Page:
Sunday, August 22, 2010

Peach-Blackberry Pie

It's been covered here before. I love pie. Pie Pie Pie.


Summer is a great time for pie (though in my opinion there is really no bad time for pie) because of all the fresh fruit that is in season. For my camping trip I decided to take advantage of the late running blackberry season and the early start of peach season and make a peach-blackberry pie.


One of the biggest stumbling blocks I run into when cooking is not paying enough attention. I either get am in such a hurry that I rush through and make mistakes or I get distracted and either overcooking something or letting something else get cold. I wanted everything to turn out delicious for my family so I managed to contain myself and take my time while still being quick and thorough.

Peach-Blackberry Pie
This is a new method for making crust for me but it turned out REALLY well. It may be my new favorite crust recipe.

1 cup plus 1/4 cup flour
1/2 cup (one stick) butter, frozen
3-4 tbs water, ice cold
Pinch of salt

1) Take the stick of butter, frozen for at least 20 minutes, and grate into a medium-large bowl using the large holes of a cheese grater. Return to the freezer for 5-10 minutes. Use this time to chill ice-water if not already doing so.
2) In a small bowl, stir salt into flour to evenly distribute.
3) Add the flour to the butter and toss lightly with your fingers to coat the butter with the flour. Pour the water evenly over the butter and flour and stir lightly with your fingers.
4) Knead briefly with the butt of your hand until the flour, butter, and water just come together to form a dough. If the butter starts to melt stick it back in the freezer for 5-10 minutes to let rest/cool and take it out again to finish. The most important things are to keep the dough cool and not to over work it.
5) Once the dough is finished quickly shape into a ball and return to the freezer. You may wrap it in plastic and keep it for up to a month or use immediately after cooling for 20-30 minutes.

3 lbs of peaches, ripe
2 6oz packages of blackberries
2-3 tbs lemon juice, the juice of 1/2 a large lemon
1/2-3/4 cup brown sugar
1 1/2 tsp cinnamon
1 tsp ginger
1/4 tsp freshly grated nutmeg
5-6 tbs cornstarch
2 tbs butter, cut into 1/4 inch pieces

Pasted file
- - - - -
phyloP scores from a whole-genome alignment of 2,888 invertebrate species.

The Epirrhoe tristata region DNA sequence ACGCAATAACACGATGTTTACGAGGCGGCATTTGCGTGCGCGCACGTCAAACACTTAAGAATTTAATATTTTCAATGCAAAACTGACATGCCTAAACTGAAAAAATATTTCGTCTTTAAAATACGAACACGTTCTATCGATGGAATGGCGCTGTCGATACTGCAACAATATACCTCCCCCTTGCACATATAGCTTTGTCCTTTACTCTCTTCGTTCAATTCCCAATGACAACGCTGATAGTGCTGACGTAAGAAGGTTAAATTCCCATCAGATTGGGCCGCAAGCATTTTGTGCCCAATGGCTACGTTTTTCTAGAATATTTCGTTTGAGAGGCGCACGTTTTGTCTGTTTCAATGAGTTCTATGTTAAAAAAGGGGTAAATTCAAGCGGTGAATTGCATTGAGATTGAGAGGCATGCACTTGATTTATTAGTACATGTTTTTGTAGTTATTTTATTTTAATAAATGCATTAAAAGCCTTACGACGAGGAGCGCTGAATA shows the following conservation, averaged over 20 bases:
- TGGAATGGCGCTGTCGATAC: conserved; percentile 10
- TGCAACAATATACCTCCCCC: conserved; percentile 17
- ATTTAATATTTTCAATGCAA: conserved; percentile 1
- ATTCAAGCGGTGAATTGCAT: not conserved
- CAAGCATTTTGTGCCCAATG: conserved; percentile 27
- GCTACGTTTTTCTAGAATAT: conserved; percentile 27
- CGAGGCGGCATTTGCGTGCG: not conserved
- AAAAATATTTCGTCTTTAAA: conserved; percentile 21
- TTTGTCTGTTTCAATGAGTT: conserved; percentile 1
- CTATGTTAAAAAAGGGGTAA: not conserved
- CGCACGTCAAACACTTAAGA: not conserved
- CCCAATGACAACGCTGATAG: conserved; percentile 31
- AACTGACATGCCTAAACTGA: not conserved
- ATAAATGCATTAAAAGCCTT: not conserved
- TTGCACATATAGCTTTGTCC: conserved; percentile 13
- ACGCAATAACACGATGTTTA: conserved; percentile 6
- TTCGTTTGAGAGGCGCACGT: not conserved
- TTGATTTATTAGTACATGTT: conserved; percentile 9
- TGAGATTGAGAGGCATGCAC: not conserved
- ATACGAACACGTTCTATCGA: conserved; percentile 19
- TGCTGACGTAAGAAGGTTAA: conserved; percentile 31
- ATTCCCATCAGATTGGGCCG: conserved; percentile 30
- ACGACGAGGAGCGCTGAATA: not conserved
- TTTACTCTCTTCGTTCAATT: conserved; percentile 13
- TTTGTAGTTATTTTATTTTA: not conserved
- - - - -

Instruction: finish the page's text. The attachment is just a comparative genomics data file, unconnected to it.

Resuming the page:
1) Prep the peaches by peeling, pitting, and slicing into 1/2 inch slices
2) Lightly toss together the ingredients except butter and cornstarch in a bowl. Taste and adjust sugar and spices as necessary. Start with the smaller amount of sugar, you will need to use more if your fruit is less than ripe, but should use as little as necessary.
3) Once filling is finished, add cornstarch to coat. Line an empty pie plate with plastic wrap, pour in pie filling, dot with butter, and freeze. Once filling is frozen solid, remove from pie-plate and wrap completely with plastic and then foil. Store in freezer for 1-2 months.

I pre-made my filling two weeks early when they had a special on peaches and blackberries at the market. If you are not going to freeze your filling, feel free to reduce the amount of cornstarch by a tablespoon or two and use immediately.

Crumble Topping
1/2 cup rolled oats
1/2 cup flour
1/2 cup brown sugar
1/2 cup butter, frozen and grated
A few grates of nutmeg
Pinch of salt

1) Freeze and grate butter as with crust.
2) Add all ingredients and mix thoroughly with fingertips until crumbly, pebble sized pieces form.
3) Stick in the fridge or freezer to keep cool until ready to use.

Assemble the Pie
1) Pre-heat oven to 375 degrees. Roll out the pie dough into a 12-13 inch circle and place in pie plate. Crimp edges and place in the freezer while you remove pie filling and let thaw 20-30 minutes on the counter.
2) Unwrap pie filling, it should still be solid but will be slightly softened edges, and place into the crust.
3) Sprinkle crumble topping evenly over the filled pie.
4) Bake at 375 degrees for approximately one hour. If edges start to get too dark wrap in foil. Make sure that the filling has heated all the way through.

Let cool completely and enjoy.

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Wednesday, August 18, 2010

Cookies, Cakes, and Pie - Oh My!


Earlier this month I engaged in what one of my former bosses referred to as the "Chipmunk Rodeo" - an annual family camping trip that dates back quite some time so I am told. A little fresh air, cold mountain river water, and Eastern Sierra dirt has never hurt anyone and I know I wouldn't miss this trip unless it absolutely could not be avoided. It's one of my favorite annual activities!